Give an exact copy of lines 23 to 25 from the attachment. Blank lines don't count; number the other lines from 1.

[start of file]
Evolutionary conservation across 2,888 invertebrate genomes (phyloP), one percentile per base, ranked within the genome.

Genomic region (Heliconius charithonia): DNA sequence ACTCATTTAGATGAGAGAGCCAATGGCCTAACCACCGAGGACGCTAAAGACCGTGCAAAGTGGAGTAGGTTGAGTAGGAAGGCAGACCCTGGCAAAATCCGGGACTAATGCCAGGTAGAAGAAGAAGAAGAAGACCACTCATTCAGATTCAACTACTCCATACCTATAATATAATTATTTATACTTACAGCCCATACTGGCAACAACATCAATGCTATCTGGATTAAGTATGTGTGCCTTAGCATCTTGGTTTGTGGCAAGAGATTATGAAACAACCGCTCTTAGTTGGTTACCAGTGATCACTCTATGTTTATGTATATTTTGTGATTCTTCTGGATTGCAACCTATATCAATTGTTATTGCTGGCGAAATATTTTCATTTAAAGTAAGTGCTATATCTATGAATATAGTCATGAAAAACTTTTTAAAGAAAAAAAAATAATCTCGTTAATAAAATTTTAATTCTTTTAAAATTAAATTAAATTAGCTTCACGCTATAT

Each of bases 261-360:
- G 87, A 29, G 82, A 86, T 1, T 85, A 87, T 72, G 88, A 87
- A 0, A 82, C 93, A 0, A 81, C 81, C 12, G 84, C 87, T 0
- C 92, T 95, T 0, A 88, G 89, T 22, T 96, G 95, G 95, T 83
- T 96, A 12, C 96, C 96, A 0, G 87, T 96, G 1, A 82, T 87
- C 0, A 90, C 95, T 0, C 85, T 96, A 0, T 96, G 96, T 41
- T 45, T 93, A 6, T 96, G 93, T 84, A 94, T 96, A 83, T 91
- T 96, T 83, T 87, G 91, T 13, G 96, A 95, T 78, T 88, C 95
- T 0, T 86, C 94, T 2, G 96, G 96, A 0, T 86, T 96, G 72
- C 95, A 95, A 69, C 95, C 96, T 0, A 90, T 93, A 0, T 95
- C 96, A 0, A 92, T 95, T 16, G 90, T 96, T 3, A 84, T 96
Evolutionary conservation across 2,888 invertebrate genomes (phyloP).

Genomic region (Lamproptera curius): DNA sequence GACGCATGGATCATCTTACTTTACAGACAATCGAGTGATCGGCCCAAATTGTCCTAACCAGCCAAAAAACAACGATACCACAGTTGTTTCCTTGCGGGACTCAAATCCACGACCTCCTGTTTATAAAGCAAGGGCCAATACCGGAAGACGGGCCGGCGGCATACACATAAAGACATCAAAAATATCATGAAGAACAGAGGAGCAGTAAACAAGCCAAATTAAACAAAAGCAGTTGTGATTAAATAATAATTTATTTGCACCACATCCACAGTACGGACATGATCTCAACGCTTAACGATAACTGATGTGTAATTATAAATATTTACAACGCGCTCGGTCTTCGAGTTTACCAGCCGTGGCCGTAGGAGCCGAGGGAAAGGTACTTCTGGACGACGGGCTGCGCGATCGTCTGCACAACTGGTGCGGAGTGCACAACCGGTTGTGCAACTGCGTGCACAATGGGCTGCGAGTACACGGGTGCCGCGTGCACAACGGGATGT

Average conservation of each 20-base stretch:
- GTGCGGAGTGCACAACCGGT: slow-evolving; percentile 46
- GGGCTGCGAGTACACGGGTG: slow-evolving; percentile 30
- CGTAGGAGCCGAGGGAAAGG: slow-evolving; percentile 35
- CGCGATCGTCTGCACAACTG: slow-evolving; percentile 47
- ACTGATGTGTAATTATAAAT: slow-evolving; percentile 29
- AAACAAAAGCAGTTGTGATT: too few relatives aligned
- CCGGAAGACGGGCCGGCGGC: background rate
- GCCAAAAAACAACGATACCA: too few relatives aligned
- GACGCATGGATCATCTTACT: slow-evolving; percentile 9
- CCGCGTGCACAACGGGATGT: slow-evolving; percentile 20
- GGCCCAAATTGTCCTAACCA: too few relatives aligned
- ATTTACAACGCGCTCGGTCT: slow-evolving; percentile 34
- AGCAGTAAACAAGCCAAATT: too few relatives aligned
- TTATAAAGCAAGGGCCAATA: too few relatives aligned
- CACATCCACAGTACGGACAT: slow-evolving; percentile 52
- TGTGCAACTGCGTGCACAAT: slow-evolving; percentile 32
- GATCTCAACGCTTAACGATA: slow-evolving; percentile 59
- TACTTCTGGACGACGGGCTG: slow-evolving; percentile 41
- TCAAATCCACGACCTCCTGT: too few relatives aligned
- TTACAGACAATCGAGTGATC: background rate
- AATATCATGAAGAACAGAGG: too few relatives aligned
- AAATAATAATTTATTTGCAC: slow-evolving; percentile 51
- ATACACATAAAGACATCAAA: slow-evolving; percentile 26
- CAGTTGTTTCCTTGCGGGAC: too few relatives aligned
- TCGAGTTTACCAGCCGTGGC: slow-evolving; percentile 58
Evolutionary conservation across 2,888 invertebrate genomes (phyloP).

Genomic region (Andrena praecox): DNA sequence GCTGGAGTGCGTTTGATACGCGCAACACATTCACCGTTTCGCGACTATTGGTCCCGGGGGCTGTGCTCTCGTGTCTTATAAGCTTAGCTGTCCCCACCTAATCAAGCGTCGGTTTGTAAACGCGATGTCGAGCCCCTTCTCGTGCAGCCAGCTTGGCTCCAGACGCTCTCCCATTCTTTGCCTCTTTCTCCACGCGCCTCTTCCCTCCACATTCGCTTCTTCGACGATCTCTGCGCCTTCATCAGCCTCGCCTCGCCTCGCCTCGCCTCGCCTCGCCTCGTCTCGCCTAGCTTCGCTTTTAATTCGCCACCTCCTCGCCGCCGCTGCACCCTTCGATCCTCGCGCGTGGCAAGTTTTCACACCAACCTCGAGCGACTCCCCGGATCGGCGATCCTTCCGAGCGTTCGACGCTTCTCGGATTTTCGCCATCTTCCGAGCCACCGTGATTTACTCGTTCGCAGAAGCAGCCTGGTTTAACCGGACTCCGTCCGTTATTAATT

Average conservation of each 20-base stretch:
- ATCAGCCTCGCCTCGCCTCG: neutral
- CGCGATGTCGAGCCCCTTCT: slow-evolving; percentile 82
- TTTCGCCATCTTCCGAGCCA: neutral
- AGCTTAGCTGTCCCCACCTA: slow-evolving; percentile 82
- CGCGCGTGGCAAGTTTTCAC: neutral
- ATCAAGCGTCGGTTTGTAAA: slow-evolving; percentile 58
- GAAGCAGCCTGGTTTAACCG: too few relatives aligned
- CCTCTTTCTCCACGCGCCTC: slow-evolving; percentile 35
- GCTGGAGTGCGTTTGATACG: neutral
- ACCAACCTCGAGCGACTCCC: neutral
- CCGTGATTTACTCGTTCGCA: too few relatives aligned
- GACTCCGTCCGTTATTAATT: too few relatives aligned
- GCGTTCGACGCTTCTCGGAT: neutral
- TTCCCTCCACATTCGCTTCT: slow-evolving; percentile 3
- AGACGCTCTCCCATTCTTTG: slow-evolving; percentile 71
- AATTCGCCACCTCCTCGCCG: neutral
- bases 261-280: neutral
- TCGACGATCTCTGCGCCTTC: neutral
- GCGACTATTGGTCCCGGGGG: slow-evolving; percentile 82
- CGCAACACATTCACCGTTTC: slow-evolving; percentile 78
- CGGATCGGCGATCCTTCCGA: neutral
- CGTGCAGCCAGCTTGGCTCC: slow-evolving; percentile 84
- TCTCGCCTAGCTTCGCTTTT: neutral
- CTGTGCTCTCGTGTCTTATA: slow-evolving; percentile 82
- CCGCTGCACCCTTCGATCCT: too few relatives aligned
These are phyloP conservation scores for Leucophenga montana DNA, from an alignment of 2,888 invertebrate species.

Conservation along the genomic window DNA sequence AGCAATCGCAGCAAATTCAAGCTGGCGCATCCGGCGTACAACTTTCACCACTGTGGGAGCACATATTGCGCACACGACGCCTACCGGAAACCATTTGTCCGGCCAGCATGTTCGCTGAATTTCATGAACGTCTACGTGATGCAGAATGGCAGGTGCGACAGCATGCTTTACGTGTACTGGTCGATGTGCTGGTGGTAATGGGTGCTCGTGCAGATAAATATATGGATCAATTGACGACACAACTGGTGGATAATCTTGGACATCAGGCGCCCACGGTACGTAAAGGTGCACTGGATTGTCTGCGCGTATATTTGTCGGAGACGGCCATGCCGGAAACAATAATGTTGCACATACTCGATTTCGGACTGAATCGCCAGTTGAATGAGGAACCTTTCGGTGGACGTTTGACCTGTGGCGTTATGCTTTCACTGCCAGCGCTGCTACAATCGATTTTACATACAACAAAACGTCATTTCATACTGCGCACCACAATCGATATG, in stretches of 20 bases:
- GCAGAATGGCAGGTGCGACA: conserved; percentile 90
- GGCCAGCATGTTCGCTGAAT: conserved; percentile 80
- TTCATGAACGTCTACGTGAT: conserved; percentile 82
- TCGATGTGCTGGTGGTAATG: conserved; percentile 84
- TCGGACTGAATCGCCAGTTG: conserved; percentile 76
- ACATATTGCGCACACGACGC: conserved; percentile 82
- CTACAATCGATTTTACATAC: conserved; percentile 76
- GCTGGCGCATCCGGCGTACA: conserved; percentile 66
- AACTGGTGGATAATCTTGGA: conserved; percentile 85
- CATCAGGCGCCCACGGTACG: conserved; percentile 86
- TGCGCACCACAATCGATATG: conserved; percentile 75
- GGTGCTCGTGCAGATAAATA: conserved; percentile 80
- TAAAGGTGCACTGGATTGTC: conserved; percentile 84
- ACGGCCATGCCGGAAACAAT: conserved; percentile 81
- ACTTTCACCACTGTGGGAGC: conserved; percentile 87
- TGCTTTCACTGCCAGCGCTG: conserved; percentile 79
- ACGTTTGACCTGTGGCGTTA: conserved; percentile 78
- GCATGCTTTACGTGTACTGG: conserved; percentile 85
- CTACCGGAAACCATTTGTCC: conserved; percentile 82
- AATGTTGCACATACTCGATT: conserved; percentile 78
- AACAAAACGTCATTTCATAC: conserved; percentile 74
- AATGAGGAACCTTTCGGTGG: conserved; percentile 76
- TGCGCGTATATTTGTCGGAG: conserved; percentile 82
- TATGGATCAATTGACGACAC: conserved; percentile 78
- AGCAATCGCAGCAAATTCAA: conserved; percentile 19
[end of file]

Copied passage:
- CCGGAAGACGGGCCGGCGGC: background rate
- GCCAAAAAACAACGATACCA: too few relatives aligned
- GACGCATGGATCATCTTACT: slow-evolving; percentile 9